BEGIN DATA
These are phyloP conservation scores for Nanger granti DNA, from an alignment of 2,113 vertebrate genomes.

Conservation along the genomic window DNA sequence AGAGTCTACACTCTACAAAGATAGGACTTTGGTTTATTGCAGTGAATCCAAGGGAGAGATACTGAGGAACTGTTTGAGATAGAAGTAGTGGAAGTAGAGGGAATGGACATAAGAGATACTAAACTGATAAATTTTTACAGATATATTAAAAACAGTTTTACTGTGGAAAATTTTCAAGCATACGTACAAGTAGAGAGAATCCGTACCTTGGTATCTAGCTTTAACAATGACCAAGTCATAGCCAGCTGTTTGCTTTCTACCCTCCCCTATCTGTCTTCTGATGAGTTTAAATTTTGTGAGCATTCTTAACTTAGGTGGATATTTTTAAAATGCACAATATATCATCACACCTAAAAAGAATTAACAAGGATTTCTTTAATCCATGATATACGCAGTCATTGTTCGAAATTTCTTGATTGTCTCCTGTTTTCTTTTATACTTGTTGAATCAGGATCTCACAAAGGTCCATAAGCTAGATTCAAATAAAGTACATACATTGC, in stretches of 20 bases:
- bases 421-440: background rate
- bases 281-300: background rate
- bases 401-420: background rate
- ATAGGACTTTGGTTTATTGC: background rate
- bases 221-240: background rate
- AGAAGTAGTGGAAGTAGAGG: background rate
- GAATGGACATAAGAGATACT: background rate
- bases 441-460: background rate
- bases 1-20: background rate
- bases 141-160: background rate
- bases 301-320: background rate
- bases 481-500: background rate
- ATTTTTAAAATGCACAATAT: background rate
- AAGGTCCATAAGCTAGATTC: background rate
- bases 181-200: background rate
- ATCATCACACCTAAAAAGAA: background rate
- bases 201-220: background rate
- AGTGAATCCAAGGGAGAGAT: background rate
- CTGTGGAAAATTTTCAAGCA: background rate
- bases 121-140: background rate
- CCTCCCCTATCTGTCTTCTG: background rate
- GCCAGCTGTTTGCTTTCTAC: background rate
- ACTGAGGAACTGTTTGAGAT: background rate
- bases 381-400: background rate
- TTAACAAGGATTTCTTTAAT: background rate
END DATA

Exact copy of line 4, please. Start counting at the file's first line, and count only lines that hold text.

- bases 281-300: background rate